An Affectionate Word: Finger
This piece was 'inspired' by the back cover of a book.
And then I turned to the front and began!
Reproduced below is the picture and some of the text
from that back cover.
I am grateful to: North Atlantic Books, Richmond, California.
2320 Blake Street, Berkeley, Calif 94704.
"LAO-TZU: MY WORDS ARE EASY TO UNDERSTAND".L.C.
Catalog Card Number 82-241268
I trust that this piece may serve only as a recomendation
for that book in its entirety.
"Lao -Tzu: "My Words
Are Very Easy To Understand" is sponsored by the
Society for the Study of Native Arts and Sciences, a
nonprofit educational corporation whose goals are to
develop an ecological and cross-cultural perspective
linking various scientific, social, and artistic fields;
to nurture a holistic view of arts, sciences, humanities,
and healing; and to publish and distribute literature
on the relationship of mind, body, and nature."
When Whiskers Man spoke he asserted
that " ... only Tai Chi" corresponds with
all relevant and associated classic lines of thought,
from shallow to deep.
By this does he not imply that all others do not correspond
In lectures translated from the Chinese in ISBN 0-913028-91-6
by Tam C Gibbs (as above), he also says:
An Affectionate Word About the Class on Lao-tzu
Having recently completed Lao tzu My Words Are Very
Easy To Understand, my students entreated me to teach
Opening date for the class is August 15, 1970, and I
have been moved by the occasion to address a few remarks
to clarify my reasons for writing this book.
Lao-tzu wrote in the period following the Six Classics
and preceeding the Four Books, so he was one of the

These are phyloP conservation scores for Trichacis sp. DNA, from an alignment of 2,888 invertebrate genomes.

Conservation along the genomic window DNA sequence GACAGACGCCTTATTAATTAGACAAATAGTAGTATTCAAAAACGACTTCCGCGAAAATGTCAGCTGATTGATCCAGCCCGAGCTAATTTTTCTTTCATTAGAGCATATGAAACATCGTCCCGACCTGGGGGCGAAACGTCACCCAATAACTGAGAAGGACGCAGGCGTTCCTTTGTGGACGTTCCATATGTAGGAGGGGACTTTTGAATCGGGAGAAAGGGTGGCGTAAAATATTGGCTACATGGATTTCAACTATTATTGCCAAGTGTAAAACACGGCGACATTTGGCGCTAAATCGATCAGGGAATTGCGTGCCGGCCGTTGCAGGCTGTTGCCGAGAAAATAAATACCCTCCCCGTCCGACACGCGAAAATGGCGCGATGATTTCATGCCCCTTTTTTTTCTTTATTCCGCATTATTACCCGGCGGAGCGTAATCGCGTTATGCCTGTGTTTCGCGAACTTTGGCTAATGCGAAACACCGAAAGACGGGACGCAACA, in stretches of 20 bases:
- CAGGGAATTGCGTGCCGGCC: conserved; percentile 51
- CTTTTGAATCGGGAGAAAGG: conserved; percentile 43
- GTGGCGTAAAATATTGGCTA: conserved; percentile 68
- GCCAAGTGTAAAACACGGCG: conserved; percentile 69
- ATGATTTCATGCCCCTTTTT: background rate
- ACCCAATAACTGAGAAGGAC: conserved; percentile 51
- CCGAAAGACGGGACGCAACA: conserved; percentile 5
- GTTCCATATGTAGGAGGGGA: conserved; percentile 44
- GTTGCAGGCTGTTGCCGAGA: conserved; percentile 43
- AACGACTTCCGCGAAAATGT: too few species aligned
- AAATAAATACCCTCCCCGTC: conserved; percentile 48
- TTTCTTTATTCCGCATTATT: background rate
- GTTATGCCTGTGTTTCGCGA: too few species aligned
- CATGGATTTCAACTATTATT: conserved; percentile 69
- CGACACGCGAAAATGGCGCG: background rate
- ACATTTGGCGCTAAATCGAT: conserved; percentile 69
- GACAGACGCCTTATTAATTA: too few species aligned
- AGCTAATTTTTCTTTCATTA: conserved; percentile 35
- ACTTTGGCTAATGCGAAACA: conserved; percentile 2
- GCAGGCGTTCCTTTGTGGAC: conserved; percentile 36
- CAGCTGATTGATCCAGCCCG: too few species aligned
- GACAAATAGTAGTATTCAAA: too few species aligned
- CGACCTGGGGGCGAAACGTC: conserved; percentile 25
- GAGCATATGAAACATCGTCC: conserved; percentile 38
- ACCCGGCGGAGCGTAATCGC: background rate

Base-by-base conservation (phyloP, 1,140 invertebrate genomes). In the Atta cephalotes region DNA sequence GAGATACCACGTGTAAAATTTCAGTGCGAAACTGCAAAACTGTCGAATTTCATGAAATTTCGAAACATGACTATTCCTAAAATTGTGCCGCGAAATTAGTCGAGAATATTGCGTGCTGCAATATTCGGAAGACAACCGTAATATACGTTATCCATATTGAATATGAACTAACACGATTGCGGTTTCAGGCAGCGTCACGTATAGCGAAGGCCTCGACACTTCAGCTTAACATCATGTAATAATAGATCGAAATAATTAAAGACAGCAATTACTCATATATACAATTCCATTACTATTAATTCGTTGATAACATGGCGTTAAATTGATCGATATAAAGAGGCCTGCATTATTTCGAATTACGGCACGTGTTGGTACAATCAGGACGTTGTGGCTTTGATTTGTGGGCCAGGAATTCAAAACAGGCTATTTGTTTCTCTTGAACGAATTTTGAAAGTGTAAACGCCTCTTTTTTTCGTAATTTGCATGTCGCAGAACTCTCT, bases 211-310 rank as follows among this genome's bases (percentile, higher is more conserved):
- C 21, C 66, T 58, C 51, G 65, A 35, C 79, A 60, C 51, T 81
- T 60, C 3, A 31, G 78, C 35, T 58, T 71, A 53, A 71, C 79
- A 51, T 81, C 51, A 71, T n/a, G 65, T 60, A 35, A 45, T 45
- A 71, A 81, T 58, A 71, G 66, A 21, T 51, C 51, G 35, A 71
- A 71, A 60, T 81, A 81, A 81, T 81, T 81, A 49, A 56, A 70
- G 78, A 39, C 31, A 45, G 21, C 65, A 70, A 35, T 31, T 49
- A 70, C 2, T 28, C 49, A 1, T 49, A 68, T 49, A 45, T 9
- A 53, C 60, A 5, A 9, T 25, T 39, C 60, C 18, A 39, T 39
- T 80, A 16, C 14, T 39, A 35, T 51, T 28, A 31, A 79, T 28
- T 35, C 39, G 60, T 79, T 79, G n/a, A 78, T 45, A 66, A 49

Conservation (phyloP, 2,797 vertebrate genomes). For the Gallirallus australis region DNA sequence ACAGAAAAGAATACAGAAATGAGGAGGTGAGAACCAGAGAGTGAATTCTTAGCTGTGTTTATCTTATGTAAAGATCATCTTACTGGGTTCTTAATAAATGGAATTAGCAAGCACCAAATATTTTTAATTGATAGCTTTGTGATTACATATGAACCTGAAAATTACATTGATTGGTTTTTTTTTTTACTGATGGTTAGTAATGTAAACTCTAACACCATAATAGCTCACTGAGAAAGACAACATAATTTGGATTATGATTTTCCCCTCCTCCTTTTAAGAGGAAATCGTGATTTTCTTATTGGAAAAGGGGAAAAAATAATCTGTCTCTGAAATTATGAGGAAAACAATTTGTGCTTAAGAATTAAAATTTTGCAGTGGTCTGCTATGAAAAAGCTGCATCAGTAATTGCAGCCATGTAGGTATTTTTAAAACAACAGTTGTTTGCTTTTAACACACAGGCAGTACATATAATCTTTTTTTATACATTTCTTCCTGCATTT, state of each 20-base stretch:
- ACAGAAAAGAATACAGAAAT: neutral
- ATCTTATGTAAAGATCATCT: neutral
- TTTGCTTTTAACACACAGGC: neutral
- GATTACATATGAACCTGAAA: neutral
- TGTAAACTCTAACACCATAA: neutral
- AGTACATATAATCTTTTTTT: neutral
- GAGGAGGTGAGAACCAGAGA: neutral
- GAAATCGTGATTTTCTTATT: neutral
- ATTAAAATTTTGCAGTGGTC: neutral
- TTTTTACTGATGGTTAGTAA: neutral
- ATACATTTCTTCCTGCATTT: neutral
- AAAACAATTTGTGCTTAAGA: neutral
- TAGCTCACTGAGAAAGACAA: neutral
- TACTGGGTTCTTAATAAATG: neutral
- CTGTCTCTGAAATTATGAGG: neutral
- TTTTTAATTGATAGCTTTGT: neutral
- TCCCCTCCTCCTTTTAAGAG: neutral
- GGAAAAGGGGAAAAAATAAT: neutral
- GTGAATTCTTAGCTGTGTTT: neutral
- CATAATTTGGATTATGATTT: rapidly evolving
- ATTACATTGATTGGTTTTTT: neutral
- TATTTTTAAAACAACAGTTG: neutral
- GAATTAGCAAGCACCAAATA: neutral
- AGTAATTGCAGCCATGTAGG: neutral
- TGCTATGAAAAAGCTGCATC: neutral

earliest writers in Chinese history. His work describes
the merest traces and indescribable marvels of the Tao
and promotes Non-action, concepts which are central
to these unique teachings of thousands of years ago.
A paragraph later:
Lao-tzu himself says, "my words are very easy to
understand." How is it then that even after more than
a thousand expert commentaries we are still in suspense?
The commentaries of the Han Dynasty, from Ho-shang Kung
(fl. 179-159 B.C.), to Yen chun-peing' (a.k.a. Yen Tsun,
fl. 53-24 B.C.), to Ko Hsüan (fl. 210 A.D.), are
comparatively appropriate. Then came Wang Pi (226-249
A.D.), who ignores the opinions of his predecessors
and diverges from the meaning of the text. Ever since
the T'ang and Sung Dynasties, each scholar has had his
own interpretation, transforming Lao-tzu into a million
different shapes. Nine out of ten researchers invoke
Chuang-tzu as the prime source on Lao-tzu. But Chuang-tzu
communicates through fables; how can we follow his footprints
to find Lao-tzu?
Because of the vast differences between ancient
and modern Chinese, the Han Dynasty commentaries on
semantics are most useful. One can sort through systematic
commentaries, from Ho-shang Kung to Wang Pi, and select
the cogent ones. One also ought to listen to the varied
and contrasting theories. If sense and meaning collide,
be content to suspend judgment.
Although Lao-tzu was a profoundly practical man,
human emotions disgusted him greatly, and he longed
to get away. He hoped for a new beginning through metamorphosis,
or, as the phrase has it, "his step leaves no footprint."
How much more difficult it is to find the tracks of
Only one man understood, and that was Confucius. Did
he not say Lao-tzu was like a dragon? How right he was!
How can any flying or walking creature compare with
Hence, in making this Lao-tzu: My Words Are Very
Easy to Understand, I have focused on Lao-tzu's "my
words have their sources, my deeds their precedents."
For instance, "through Non-action there is nothing left
undone," also means that through Non-desire there is
nothing left undesired. Hence, "use the orthodox to
govern a nation; use the unorthodox to wage war," "governing
a large country is like frying a small fish," and "do
nothing and yet win the world," illustrate that the
orthodox can turn into the unorthodox. The unorthodox
finally returns to Non-action, even to the traces and
marvels at the gateway to Lao-tzu's Tao. To put it simply,
the secret is all in Lao-tzu's esoteric magic. Can we
really practice it or not? I am afraid we can only wait
New York City